4. Open culture
Corporate culture is a mix of beliefs and behaviours that determine how company employees interact and engage. At its best, it is the secret sauce of success. At its worst, it stands in the way of growth. Culture can feel like a behemoth, difficult to influence or change. Overperformers are unafraid of changing the cultural script and share cultural traits of connectedness, entrepreneurship and innovation. They value diversity at all levels and invest in training their people.
Under the leadership of Satya Nadella, Microsoft is embracing a cultural shift from being technology focused to customer-centricity, showing that even corporate giants can move the needle on culture.
5. Anticipative organisations
Change is certain, yet most companies react to it at a glacial pace. Overperformers anticipate change and organise themselves into small agile teams that move swiftly when needed. They break down internal barriers and collaborate more effectively than their underperforming counterparts.
Agile client-centricity is at the heart of Outsurance’s success. Staff are empowered to “bend over backwards” for clients; they can go off script if needs be and are agile in meeting customer needs.
5. Whole-brained talent
Using data to guide decisions is table stakes today. But overperformers unlock the power of data, pairing it with human insight and creativity, to create an integrated right- and left-brained view of business. They do this by attracting whole-brained talent or constructing holistic-thinking teams that fuse data, creativity and human insight to win.
Discovery’s pioneering insurance programme, Vitality, gathers data on the consumer’s health-related behaviour and transforms it into a tiered reward programme with a myriad lifestyle benefits. This whole-brain view has propelled outstanding business outcomes.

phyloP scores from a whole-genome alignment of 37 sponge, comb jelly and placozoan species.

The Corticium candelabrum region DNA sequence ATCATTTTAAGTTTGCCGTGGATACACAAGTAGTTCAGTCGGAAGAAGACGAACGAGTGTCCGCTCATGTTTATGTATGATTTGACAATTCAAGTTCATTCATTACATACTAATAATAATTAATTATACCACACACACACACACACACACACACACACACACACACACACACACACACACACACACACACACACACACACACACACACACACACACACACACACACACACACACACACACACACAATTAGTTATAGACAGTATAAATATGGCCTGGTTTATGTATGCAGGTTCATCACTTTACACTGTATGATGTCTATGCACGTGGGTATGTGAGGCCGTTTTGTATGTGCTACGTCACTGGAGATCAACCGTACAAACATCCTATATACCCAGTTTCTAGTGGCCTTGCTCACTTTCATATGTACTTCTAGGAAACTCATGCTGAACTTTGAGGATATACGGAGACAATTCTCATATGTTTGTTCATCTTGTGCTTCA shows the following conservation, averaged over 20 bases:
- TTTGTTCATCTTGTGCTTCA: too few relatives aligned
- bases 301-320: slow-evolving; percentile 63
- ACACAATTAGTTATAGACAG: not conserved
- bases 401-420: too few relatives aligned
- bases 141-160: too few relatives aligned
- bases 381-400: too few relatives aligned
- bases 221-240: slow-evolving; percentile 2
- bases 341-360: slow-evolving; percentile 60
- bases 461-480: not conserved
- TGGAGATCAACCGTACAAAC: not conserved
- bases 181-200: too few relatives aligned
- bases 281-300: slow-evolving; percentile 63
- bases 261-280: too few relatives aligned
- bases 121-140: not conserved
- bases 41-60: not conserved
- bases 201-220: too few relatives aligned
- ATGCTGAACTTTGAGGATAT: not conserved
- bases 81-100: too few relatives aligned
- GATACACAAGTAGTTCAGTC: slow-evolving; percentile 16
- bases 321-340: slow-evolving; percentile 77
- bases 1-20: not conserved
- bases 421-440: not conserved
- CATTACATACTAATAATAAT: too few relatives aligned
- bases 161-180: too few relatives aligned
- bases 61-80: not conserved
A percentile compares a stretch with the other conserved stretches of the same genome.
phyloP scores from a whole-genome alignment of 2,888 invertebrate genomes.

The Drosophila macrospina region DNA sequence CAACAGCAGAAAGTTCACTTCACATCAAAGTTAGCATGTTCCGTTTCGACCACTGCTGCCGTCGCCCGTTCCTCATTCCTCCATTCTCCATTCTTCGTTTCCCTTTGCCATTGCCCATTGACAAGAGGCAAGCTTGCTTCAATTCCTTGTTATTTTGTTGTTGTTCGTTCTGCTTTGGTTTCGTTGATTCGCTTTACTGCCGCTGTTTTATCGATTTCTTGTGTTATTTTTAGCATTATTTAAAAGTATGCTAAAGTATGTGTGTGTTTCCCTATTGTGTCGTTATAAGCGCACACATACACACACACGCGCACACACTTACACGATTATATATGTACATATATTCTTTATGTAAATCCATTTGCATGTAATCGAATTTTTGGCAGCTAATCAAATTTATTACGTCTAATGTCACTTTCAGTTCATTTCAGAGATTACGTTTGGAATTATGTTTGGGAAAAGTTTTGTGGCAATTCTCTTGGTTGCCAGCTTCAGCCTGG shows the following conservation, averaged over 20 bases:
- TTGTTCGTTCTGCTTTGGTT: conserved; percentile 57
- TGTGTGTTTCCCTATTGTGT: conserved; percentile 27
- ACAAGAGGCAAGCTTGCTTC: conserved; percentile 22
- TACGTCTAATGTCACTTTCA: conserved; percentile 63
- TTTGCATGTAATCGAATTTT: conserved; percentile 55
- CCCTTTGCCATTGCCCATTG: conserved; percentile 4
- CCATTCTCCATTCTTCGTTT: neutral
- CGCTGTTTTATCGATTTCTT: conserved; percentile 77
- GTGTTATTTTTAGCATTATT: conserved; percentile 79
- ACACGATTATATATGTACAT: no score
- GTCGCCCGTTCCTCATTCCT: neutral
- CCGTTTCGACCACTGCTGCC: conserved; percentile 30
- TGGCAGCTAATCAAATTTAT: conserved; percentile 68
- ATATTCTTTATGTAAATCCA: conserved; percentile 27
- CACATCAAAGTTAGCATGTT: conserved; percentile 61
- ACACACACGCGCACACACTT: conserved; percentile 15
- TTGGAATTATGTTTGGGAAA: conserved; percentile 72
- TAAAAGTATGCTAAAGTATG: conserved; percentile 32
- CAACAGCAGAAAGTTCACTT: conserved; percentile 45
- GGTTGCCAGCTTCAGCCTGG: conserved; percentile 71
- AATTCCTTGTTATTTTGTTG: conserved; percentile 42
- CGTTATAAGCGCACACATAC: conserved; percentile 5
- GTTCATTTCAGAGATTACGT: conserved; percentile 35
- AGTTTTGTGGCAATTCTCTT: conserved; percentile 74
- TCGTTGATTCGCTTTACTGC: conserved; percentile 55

6. Humanised growth
We’re all concerned with the pursuit of top-line growth in business, but underperformers are disproportionately focused on the bottom line. Overperformers look at commercial metrics but also consider the human impact of their business. They carve out a meaningful role for themselves in the lives of consumers, employees and society.
Old Mutual has a clear human-centred purpose: “creating positive futures for clients, their families, communities and broader society”. This human view has helped it become the largest player in its category on the continent, and the recipient of awards as a superior investor, brand builder, employer and corporate citizen.
To embrace the seven building blocks of growth requires the humility to embrace change, the courage to act and the passion to make an impact on employees, customers, and society. Will your business be an overperformer, successfully navigating the new pillars of growth?
- Marilyn Dutlow is associate director of Kantar’s consulting division.
The big take-out
To achieve sustained business growth requires courage, fresh thinking and new behaviours.